Clinton Has Two Economic Messages: She’s Not Jeb Bush, and She’s a Lot Like Elizabeth Warren

The Democratic frontrunner attacked her possible Republican opponent and laid out her economic vision for 2016.

Seth Wenig/AP

Let our journalists help you make sense of the noise: Subscribe to the Mother Jones Daily newsletter and get a recap of news that matters.

Hillary Clinton’s first major economic speech of the 2016 campaign had one clear target: Jeb Bush. The former Florida governor and top Republican fundraiser has pledged that, if elected president, he’d ensure 4 percent annual growth for the country. Clinton acknowledged the importance of growth but, without directly naming Bush, said that wasn’t enough. “I believe we have to build a growth and fairness economy,” she said. “You can’t have one without the other.”

In a speech at the New School in New York City Monday morning, Clinton laid out a broad vision of what she’d do to make the economy fairer should she win next year—though it was scant on policy details, with many promises of specific proposals to come in the next few weeks. “The defining economic challenge of our time is clear,” she said. “We must raise incomes for hard-working Americans so they can afford a middle-class life.” Clinton promised to bring more women into the workforce with family-friendly policies, amend the tax code that lets the rich pay lower rates, end the misclassification of employees and contractors, and fix business incentives to focus on the long term rather than quarterly reports.

Clinton avoided discussing her Democratic primary rivals in a speech that appeared tailored to the general election. Clinton painted Republicans as obsessed with trickle-down economics and accused Marco Rubio of promoting a tax plan that would channel money to the rich.

But Bush got the most attention. “You may have heard Gov. Bush say last week that Americans just need to work longer hours,” Clinton said. “Well, he must not have met very many American workers.” Clinton ticked off a list of professions where full-time work no longer guarantees people a sufficient livelihood. “They don’t need a lecture, they need a raise.” Clinton also defended the economic legacies of Presidents Bill Clinton and Barack Obama with a dig at the past two Bush presidencies. “Twice now in the past 20 years,” she said, “a Democratic president has had to come in and clean up the mess left behind.”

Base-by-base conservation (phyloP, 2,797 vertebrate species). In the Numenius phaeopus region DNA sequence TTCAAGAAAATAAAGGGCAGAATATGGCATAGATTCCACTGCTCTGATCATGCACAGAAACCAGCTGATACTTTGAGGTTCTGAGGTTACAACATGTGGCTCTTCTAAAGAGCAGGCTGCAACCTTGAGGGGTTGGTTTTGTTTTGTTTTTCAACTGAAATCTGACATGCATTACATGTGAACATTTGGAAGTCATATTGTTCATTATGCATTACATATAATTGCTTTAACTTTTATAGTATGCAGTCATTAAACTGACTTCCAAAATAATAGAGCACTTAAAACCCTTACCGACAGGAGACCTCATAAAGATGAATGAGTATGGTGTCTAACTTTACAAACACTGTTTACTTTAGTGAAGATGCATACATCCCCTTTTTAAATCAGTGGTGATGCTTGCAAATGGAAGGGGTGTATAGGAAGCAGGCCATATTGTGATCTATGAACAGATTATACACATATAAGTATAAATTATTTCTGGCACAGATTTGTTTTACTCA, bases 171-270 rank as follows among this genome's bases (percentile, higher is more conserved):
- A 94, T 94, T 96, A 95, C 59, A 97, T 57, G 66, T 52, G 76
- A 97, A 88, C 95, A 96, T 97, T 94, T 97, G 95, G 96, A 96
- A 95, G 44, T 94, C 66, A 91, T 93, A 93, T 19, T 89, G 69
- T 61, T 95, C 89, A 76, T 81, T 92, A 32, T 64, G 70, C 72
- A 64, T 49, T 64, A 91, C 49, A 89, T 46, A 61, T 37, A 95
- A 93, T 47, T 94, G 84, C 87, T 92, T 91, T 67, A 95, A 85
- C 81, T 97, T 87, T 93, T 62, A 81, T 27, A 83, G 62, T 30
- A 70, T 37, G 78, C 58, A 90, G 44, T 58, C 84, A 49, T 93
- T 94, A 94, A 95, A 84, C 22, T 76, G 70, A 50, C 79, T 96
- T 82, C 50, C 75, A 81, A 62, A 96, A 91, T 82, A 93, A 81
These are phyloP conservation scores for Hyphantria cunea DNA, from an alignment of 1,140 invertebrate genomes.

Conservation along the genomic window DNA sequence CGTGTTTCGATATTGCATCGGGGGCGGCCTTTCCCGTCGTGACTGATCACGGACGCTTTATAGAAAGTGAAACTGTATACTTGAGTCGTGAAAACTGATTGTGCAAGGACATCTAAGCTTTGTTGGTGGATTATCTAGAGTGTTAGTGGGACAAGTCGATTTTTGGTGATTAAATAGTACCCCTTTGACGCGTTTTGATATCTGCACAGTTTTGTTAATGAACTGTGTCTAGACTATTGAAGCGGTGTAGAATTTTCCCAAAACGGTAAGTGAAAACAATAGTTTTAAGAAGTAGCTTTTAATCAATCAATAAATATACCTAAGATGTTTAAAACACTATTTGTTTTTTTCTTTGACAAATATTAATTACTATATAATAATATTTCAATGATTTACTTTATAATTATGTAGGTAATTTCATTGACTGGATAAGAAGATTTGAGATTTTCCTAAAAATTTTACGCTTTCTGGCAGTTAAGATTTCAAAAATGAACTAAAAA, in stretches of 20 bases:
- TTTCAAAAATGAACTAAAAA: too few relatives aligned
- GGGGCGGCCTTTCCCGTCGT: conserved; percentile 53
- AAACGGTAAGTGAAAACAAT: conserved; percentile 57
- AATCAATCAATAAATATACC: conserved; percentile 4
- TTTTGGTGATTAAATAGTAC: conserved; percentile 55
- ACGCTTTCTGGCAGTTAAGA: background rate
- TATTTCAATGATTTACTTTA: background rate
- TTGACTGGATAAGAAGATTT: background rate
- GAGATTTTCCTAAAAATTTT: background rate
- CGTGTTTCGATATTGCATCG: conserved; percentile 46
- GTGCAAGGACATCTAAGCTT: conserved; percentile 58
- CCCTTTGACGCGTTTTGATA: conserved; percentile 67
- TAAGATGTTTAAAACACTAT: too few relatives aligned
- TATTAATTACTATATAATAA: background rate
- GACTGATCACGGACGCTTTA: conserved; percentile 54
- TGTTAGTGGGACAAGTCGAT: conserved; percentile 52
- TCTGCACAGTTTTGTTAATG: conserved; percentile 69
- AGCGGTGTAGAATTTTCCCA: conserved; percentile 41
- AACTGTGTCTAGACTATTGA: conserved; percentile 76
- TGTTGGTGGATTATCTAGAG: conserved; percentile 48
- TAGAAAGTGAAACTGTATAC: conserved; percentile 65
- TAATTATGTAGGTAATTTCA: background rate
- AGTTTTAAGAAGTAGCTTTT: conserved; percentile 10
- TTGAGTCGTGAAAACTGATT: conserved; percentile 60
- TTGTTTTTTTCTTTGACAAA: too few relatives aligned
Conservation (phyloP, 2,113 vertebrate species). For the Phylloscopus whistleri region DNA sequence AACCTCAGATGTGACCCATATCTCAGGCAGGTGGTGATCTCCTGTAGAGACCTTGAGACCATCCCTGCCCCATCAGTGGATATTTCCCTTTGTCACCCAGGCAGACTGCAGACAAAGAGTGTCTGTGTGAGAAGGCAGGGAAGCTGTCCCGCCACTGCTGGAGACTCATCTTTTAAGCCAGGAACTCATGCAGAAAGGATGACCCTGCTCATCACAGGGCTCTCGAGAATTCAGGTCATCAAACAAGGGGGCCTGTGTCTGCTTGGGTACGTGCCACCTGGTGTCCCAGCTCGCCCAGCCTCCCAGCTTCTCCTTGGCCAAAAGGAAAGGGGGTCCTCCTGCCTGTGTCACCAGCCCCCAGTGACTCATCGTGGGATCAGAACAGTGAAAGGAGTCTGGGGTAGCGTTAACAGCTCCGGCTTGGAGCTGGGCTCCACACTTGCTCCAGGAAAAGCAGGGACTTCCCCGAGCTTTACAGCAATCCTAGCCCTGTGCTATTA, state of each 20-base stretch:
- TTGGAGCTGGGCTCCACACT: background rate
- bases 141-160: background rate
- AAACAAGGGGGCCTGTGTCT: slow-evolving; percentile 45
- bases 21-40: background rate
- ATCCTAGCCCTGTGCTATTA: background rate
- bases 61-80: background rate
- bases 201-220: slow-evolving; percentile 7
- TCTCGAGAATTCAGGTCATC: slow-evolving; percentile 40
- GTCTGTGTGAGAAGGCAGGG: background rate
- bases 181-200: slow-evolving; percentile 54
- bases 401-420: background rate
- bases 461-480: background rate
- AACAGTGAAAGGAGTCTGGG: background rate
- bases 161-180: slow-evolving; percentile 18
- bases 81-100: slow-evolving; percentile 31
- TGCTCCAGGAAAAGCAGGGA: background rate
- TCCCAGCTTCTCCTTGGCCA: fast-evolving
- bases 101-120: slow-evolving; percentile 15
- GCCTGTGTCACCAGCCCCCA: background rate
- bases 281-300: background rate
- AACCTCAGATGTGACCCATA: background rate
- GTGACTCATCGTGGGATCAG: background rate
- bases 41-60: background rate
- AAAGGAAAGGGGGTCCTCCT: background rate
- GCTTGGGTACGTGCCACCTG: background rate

Though she didn’t discuss Bernie Sanders or Martin O’Malley, the anti-Wall Street crusader Sen. Elizabeth Warren—a liberal favorite who declined to mount a primary challenge against Clinton—was clearly on Clinton’s mind. Clinton’s remarks came into sharpest focus when she discussed the need for Wall Street reform. “Too big to fail is still too big a problem,” Clinton said, vowing to appoint regulators who would keep the banks in check.

She borrowed one of Warren’s favorite attacks: that the Obama administration has been too deferential to banks by being unwilling to use prosecutorial powers against specific Wall Street executives. “We will prosecute individuals as well as firms when they commit fraud or other wrongdoing,” Clinton promised.

It’s not just the major banks, Clinton said, but the hedge funds and nebulous financial firms that constitute the shadow-banking sector that need to be regulated. “We have to go beyond Dodd-Frank,” she said, referring to the financial regulation law. “Too many of our major financial institutions are still too complex and too risky.”


Headshot of Editor in Chief of Mother Jones, Clara Jeffery

It sure feels that way to me, and here at Mother Jones, we’ve been thinking a lot about what journalism needs to do differently, and how we can have the biggest impact.

We kept coming back to one word: corruption. Democracy and the rule of law being undermined by those with wealth and power for their own gain. So we're launching an ambitious Mother Jones Corruption Project to do deep, time-intensive reporting on systemic corruption, and asking the MoJo community to help crowdfund it.

We aim to hire, build a team, and give them the time and space needed to understand how we got here and how we might get out. We want to dig into the forces and decisions that have allowed massive conflicts of interest, influence peddling, and win-at-all-costs politics to flourish.

It's unlike anything we've done, and we have seed funding to get started, but we're looking to raise $500,000 from readers by July when we'll be making key budgeting decisions—and the more resources we have by then, the deeper we can dig. If our plan sounds good to you, please help kickstart it with a tax-deductible donation today.

Thanks for reading—whether or not you can pitch in today, or ever, I'm glad you're with us.

Signed by Clara Jeffery

Clara Jeffery, Editor-in-Chief

payment methods

We Recommend